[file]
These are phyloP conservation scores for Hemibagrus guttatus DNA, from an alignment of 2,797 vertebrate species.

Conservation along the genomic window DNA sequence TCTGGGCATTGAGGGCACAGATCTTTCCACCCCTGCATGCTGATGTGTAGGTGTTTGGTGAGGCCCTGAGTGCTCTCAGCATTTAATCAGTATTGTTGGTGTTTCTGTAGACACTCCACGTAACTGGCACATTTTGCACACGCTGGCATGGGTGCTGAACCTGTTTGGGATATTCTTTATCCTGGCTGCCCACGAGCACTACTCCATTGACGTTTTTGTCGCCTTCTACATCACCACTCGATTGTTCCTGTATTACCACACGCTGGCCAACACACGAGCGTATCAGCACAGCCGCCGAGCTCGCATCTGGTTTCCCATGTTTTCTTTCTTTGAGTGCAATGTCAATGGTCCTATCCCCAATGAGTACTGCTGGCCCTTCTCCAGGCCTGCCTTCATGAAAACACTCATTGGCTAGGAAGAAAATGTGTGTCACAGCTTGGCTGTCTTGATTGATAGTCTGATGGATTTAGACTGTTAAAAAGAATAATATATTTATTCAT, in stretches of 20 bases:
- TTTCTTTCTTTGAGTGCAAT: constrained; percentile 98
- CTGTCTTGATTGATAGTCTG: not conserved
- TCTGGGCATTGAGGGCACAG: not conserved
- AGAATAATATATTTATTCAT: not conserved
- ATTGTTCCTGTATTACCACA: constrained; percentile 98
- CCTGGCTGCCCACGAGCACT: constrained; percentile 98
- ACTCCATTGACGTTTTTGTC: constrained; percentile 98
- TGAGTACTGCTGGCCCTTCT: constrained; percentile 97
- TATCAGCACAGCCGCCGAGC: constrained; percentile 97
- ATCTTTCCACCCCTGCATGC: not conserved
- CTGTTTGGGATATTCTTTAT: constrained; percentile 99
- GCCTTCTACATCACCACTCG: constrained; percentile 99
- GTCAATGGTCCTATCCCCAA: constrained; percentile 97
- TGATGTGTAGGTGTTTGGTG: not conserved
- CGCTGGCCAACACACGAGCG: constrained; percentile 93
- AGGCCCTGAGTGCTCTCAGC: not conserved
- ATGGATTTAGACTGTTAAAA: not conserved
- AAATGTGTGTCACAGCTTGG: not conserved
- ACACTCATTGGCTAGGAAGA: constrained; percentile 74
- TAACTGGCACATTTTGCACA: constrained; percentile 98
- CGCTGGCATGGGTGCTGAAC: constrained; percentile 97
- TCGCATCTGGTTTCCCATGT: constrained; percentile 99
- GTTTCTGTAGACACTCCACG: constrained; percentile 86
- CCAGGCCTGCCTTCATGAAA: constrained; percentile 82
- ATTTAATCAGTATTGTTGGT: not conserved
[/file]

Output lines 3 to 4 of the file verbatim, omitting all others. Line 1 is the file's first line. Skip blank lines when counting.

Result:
- TTTCTTTCTTTGAGTGCAAT: constrained; percentile 98
- CTGTCTTGATTGATAGTCTG: not conserved